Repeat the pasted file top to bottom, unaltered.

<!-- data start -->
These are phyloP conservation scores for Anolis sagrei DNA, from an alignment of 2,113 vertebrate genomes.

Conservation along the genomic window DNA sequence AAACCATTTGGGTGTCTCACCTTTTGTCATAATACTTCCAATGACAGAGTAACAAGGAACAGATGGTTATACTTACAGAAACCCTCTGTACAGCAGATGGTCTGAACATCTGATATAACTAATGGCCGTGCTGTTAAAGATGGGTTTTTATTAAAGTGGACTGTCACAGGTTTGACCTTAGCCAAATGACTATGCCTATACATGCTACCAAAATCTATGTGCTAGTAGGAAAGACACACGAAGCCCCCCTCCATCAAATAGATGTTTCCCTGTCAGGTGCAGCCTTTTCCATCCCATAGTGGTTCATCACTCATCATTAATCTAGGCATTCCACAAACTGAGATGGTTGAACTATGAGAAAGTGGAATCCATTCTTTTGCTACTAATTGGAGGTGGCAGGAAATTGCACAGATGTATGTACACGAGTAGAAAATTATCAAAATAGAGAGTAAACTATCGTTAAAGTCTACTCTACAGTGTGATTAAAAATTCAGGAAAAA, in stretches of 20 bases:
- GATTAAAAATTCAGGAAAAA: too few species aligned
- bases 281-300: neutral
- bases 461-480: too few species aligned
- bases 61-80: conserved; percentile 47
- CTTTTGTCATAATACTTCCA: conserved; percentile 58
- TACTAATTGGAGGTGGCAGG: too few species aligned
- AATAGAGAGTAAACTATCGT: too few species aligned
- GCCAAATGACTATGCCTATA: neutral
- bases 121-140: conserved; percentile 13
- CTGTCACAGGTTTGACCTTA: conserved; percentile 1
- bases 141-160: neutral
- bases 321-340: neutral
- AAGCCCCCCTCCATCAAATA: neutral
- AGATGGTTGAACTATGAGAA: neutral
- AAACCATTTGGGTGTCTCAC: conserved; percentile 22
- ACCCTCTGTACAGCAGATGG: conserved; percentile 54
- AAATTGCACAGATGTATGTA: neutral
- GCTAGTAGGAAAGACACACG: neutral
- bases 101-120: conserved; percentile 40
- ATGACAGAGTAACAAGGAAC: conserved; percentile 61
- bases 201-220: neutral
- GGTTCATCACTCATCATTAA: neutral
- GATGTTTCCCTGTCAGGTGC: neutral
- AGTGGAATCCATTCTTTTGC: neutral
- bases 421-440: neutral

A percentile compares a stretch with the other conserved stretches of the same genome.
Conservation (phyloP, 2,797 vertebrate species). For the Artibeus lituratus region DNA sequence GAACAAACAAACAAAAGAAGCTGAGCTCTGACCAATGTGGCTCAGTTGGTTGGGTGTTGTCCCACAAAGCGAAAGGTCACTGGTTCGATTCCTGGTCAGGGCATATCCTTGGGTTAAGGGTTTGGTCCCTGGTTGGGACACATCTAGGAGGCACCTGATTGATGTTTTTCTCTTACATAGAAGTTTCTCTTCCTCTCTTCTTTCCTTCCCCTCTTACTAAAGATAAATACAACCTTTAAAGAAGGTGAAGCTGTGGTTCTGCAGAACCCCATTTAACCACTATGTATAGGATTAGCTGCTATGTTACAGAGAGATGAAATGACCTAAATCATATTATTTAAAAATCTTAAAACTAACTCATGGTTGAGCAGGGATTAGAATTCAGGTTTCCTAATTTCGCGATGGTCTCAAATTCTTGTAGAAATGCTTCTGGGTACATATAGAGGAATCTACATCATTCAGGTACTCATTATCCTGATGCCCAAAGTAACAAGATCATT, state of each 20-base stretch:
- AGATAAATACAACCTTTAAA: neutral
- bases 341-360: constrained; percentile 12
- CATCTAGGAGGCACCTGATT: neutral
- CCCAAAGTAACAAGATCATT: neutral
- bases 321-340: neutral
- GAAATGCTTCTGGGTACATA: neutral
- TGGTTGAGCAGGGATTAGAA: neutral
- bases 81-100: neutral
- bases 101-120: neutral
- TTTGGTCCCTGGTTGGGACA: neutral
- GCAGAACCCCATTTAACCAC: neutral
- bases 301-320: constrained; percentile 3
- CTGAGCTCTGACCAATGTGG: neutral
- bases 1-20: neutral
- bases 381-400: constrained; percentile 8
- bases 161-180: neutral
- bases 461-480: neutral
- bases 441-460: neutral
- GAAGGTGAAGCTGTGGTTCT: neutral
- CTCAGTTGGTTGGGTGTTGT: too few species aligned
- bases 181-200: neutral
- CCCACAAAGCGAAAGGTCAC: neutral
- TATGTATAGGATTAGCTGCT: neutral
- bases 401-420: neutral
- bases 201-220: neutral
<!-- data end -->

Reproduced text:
These are phyloP conservation scores for Anolis sagrei DNA, from an alignment of 2,113 vertebrate genomes.

Conservation along the genomic window DNA sequence AAACCATTTGGGTGTCTCACCTTTTGTCATAATACTTCCAATGACAGAGTAACAAGGAACAGATGGTTATACTTACAGAAACCCTCTGTACAGCAGATGGTCTGAACATCTGATATAACTAATGGCCGTGCTGTTAAAGATGGGTTTTTATTAAAGTGGACTGTCACAGGTTTGACCTTAGCCAAATGACTATGCCTATACATGCTACCAAAATCTATGTGCTAGTAGGAAAGACACACGAAGCCCCCCTCCATCAAATAGATGTTTCCCTGTCAGGTGCAGCCTTTTCCATCCCATAGTGGTTCATCACTCATCATTAATCTAGGCATTCCACAAACTGAGATGGTTGAACTATGAGAAAGTGGAATCCATTCTTTTGCTACTAATTGGAGGTGGCAGGAAATTGCACAGATGTATGTACACGAGTAGAAAATTATCAAAATAGAGAGTAAACTATCGTTAAAGTCTACTCTACAGTGTGATTAAAAATTCAGGAAAAA, in stretches of 20 bases:
- GATTAAAAATTCAGGAAAAA: too few species aligned
- bases 281-300: neutral
- bases 461-480: too few species aligned
- bases 61-80: conserved; percentile 47
- CTTTTGTCATAATACTTCCA: conserved; percentile 58
- TACTAATTGGAGGTGGCAGG: too few species aligned
- AATAGAGAGTAAACTATCGT: too few species aligned
- GCCAAATGACTATGCCTATA: neutral
- bases 121-140: conserved; percentile 13
- CTGTCACAGGTTTGACCTTA: conserved; percentile 1
- bases 141-160: neutral
- bases 321-340: neutral
- AAGCCCCCCTCCATCAAATA: neutral
- AGATGGTTGAACTATGAGAA: neutral
- AAACCATTTGGGTGTCTCAC: conserved; percentile 22
- ACCCTCTGTACAGCAGATGG: conserved; percentile 54
- AAATTGCACAGATGTATGTA: neutral
- GCTAGTAGGAAAGACACACG: neutral
- bases 101-120: conserved; percentile 40
- ATGACAGAGTAACAAGGAAC: conserved; percentile 61
- bases 201-220: neutral
- GGTTCATCACTCATCATTAA: neutral
- GATGTTTCCCTGTCAGGTGC: neutral
- AGTGGAATCCATTCTTTTGC: neutral
- bases 421-440: neutral

A percentile compares a stretch with the other conserved stretches of the same genome.
Conservation (phyloP, 2,797 vertebrate species). For the Artibeus lituratus region DNA sequence GAACAAACAAACAAAAGAAGCTGAGCTCTGACCAATGTGGCTCAGTTGGTTGGGTGTTGTCCCACAAAGCGAAAGGTCACTGGTTCGATTCCTGGTCAGGGCATATCCTTGGGTTAAGGGTTTGGTCCCTGGTTGGGACACATCTAGGAGGCACCTGATTGATGTTTTTCTCTTACATAGAAGTTTCTCTTCCTCTCTTCTTTCCTTCCCCTCTTACTAAAGATAAATACAACCTTTAAAGAAGGTGAAGCTGTGGTTCTGCAGAACCCCATTTAACCACTATGTATAGGATTAGCTGCTATGTTACAGAGAGATGAAATGACCTAAATCATATTATTTAAAAATCTTAAAACTAACTCATGGTTGAGCAGGGATTAGAATTCAGGTTTCCTAATTTCGCGATGGTCTCAAATTCTTGTAGAAATGCTTCTGGGTACATATAGAGGAATCTACATCATTCAGGTACTCATTATCCTGATGCCCAAAGTAACAAGATCATT, state of each 20-base stretch:
- AGATAAATACAACCTTTAAA: neutral
- bases 341-360: constrained; percentile 12
- CATCTAGGAGGCACCTGATT: neutral
- CCCAAAGTAACAAGATCATT: neutral
- bases 321-340: neutral
- GAAATGCTTCTGGGTACATA: neutral
- TGGTTGAGCAGGGATTAGAA: neutral
- bases 81-100: neutral
- bases 101-120: neutral
- TTTGGTCCCTGGTTGGGACA: neutral
- GCAGAACCCCATTTAACCAC: neutral
- bases 301-320: constrained; percentile 3
- CTGAGCTCTGACCAATGTGG: neutral
- bases 1-20: neutral
- bases 381-400: constrained; percentile 8
- bases 161-180: neutral
- bases 461-480: neutral
- bases 441-460: neutral
- GAAGGTGAAGCTGTGGTTCT: neutral
- CTCAGTTGGTTGGGTGTTGT: too few species aligned
- bases 181-200: neutral
- CCCACAAAGCGAAAGGTCAC: neutral
- TATGTATAGGATTAGCTGCT: neutral
- bases 401-420: neutral
- bases 201-220: neutral